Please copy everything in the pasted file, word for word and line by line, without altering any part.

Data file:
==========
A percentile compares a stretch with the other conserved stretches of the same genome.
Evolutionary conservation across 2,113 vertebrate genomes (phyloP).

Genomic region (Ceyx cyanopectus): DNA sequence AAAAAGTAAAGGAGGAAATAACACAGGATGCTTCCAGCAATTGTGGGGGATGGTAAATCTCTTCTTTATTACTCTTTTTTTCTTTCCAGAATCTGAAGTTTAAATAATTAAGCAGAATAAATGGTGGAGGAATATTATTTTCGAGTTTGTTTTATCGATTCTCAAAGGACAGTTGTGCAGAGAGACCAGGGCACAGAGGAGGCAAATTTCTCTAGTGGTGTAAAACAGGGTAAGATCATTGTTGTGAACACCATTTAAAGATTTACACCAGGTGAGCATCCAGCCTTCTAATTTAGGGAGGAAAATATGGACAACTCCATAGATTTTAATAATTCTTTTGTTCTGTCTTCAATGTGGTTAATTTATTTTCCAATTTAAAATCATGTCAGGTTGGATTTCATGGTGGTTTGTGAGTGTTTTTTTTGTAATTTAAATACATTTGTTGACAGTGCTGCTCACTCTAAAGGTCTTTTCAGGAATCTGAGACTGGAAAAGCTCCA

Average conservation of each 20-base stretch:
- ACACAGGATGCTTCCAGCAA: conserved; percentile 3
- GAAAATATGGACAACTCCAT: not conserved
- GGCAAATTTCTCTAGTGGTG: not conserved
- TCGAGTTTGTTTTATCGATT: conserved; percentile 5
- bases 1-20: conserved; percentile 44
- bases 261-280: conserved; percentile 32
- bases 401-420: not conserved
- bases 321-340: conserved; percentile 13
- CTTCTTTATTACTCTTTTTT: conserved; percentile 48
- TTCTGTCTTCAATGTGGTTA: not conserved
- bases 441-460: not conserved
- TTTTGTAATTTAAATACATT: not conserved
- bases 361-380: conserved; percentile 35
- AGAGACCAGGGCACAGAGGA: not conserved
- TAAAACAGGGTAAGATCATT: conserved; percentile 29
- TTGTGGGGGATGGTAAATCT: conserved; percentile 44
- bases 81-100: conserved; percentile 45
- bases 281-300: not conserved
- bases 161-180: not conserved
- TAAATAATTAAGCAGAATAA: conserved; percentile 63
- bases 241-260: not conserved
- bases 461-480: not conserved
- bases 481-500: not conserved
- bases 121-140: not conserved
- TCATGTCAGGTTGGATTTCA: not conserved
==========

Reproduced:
A percentile compares a stretch with the other conserved stretches of the same genome.
Evolutionary conservation across 2,113 vertebrate genomes (phyloP).

Genomic region (Ceyx cyanopectus): DNA sequence AAAAAGTAAAGGAGGAAATAACACAGGATGCTTCCAGCAATTGTGGGGGATGGTAAATCTCTTCTTTATTACTCTTTTTTTCTTTCCAGAATCTGAAGTTTAAATAATTAAGCAGAATAAATGGTGGAGGAATATTATTTTCGAGTTTGTTTTATCGATTCTCAAAGGACAGTTGTGCAGAGAGACCAGGGCACAGAGGAGGCAAATTTCTCTAGTGGTGTAAAACAGGGTAAGATCATTGTTGTGAACACCATTTAAAGATTTACACCAGGTGAGCATCCAGCCTTCTAATTTAGGGAGGAAAATATGGACAACTCCATAGATTTTAATAATTCTTTTGTTCTGTCTTCAATGTGGTTAATTTATTTTCCAATTTAAAATCATGTCAGGTTGGATTTCATGGTGGTTTGTGAGTGTTTTTTTTGTAATTTAAATACATTTGTTGACAGTGCTGCTCACTCTAAAGGTCTTTTCAGGAATCTGAGACTGGAAAAGCTCCA

Average conservation of each 20-base stretch:
- ACACAGGATGCTTCCAGCAA: conserved; percentile 3
- GAAAATATGGACAACTCCAT: not conserved
- GGCAAATTTCTCTAGTGGTG: not conserved
- TCGAGTTTGTTTTATCGATT: conserved; percentile 5
- bases 1-20: conserved; percentile 44
- bases 261-280: conserved; percentile 32
- bases 401-420: not conserved
- bases 321-340: conserved; percentile 13
- CTTCTTTATTACTCTTTTTT: conserved; percentile 48
- TTCTGTCTTCAATGTGGTTA: not conserved
- bases 441-460: not conserved
- TTTTGTAATTTAAATACATT: not conserved
- bases 361-380: conserved; percentile 35
- AGAGACCAGGGCACAGAGGA: not conserved
- TAAAACAGGGTAAGATCATT: conserved; percentile 29
- TTGTGGGGGATGGTAAATCT: conserved; percentile 44
- bases 81-100: conserved; percentile 45
- bases 281-300: not conserved
- bases 161-180: not conserved
- TAAATAATTAAGCAGAATAA: conserved; percentile 63
- bases 241-260: not conserved
- bases 461-480: not conserved
- bases 481-500: not conserved
- bases 121-140: not conserved
- TCATGTCAGGTTGGATTTCA: not conserved